I realized tonight that I write on this blog or post photos – but share so little. The realization came when I was reading my friend and colleague, Amy Marquis‘ blog. As always, she sheds great perspective and insight into her life and thoughts and even a bit of what her daily routine is like. I thought perhaps tonight I should try and do the same.
Today, I spoke to no one. Not a single soul – just me and whatever song is stuck in my head. I’m on a shoot this weekend for The Nature Conservancy
and I’ve been stationed at a little rickety research cabin somewhere along the coast of Northern California. When I arrived here last night a key was waiting for me under a mat. The night was cold, probably in the 40s and the cabin I’m in felt even colder inside. To stay warm, I booted up the wood burning stove. Always maintaining my fire, I cracked open my laptop and worked on some writing for my book which comes out this fall. It seems a cliche, but yes, apparently us writers and photographers do our work by a fire in a cabin in the woods somewhere. As the night wore on, I got sleepy and eventually fell asleep, as did my fire. Every few hours, the cold of the night would wake me and I’d have to rekindle the flames all over again.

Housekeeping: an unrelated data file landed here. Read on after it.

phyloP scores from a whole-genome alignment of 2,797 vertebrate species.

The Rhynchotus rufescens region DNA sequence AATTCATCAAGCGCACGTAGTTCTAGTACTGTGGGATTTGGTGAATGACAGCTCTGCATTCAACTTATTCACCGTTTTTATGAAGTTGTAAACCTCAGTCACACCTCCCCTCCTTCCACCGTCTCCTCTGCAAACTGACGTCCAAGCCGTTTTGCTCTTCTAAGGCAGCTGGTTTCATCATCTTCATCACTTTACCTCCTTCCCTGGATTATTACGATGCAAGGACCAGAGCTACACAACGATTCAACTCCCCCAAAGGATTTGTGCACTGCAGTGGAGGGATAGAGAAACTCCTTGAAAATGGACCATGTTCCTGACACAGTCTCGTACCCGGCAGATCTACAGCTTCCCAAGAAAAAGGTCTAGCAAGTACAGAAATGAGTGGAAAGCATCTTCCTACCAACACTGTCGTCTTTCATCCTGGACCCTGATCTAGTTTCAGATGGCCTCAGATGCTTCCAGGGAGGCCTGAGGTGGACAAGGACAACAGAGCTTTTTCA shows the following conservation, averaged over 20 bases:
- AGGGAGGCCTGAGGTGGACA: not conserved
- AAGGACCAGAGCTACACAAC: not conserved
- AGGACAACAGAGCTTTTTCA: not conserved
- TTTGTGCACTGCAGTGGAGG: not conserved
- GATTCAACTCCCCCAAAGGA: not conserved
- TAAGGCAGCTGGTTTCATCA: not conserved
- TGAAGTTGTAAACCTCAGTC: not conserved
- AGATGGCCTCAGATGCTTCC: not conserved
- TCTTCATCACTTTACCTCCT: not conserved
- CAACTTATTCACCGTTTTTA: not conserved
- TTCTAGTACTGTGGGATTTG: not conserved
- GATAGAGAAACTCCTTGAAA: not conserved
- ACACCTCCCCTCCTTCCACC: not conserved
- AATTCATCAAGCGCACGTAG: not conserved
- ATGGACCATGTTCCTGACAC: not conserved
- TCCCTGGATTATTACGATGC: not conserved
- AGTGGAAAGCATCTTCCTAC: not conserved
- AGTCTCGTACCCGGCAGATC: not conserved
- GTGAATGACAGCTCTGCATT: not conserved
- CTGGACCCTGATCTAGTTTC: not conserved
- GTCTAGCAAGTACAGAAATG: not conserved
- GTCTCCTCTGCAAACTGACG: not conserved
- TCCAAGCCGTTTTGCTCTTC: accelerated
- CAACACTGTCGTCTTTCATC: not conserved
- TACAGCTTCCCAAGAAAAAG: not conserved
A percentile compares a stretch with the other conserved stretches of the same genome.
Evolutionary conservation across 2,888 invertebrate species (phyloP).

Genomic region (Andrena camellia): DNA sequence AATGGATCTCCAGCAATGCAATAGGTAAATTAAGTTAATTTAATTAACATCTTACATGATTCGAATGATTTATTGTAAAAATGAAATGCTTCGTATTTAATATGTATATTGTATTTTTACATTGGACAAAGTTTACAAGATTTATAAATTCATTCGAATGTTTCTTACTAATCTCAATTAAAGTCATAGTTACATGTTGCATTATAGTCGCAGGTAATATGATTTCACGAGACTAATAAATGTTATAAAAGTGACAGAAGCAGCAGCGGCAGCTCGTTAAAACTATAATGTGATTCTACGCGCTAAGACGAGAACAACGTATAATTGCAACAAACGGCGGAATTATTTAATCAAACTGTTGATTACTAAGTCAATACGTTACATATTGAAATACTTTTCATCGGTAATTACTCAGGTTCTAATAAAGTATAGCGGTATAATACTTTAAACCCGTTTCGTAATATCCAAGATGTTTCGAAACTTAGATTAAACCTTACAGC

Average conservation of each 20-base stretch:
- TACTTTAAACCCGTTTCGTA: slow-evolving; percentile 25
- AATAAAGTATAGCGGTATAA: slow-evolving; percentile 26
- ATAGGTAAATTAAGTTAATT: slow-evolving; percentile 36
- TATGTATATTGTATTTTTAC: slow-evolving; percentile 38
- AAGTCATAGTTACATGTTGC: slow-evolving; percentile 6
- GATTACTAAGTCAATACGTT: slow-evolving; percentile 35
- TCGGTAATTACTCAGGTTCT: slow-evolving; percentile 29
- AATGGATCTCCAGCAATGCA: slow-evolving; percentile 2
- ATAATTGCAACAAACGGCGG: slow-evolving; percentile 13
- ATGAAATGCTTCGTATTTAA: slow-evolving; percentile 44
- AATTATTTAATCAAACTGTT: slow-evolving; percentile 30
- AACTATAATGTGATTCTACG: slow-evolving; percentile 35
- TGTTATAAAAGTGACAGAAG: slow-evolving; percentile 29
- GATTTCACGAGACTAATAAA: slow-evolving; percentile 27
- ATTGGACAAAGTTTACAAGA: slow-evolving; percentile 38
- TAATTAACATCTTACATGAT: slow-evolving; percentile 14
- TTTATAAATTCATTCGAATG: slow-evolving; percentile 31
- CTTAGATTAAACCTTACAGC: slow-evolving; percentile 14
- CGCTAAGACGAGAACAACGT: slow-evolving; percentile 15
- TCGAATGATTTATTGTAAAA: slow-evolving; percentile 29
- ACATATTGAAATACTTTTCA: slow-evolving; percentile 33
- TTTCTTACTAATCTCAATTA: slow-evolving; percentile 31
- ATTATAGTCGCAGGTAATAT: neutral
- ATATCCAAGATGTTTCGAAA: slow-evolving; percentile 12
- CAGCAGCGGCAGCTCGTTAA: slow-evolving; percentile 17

Soon, it was sunrise, still cold as ever but time to get to business. I drove into this place in the dark – the road much like batman’s driveway – thick with trees and dense brush on all sides as the curves wound deeper and deeper into the heart of wilderness. But as the sun came up, a veil of fog lifted off of the treetops and the world around me was revealed.
I dressed for my day – carhart insulated pants, layers of jackets, gloves and hats – I always carry a headlamp in my backpack with me – in case I ever get lost and find myself hiking at night. All my batteries are fresh and ready to burn energy. And into the woods I go…
…hours later, I emerge. A repertoire of images have assembled themselves on my flash cards and a day is down. Still singing to myself a little as I check the days work on my laptop and again – start up my fire. Another cold night in the north woods of California…
Beginning several weeks ago, the International League of Conservation Photographers (ILCP) launched another RAVE (Rapid Assesment Visual Expedition) along the US/Mexico border in an attempt to document some of the most rare and intact eco-systems in North America. The sights were set on the border when last year, the Department of Homeland Security bypassed many laws and regulations to erect a massive fence along the US border in an attempt to wall-out illegal immigration and drug trafficking. Currently, landowners and officials along the border recognze this effort as a failed attempt that has done nothing to stem the flow – but has in fact walled Americans in – cutting us off from bi-national relationships, cultural heritage and of course – slicing through the artery of mammal migrations that use corridors up and down the border. This is the tip of the iceberg. I encourage you to read on at the ILCP blog.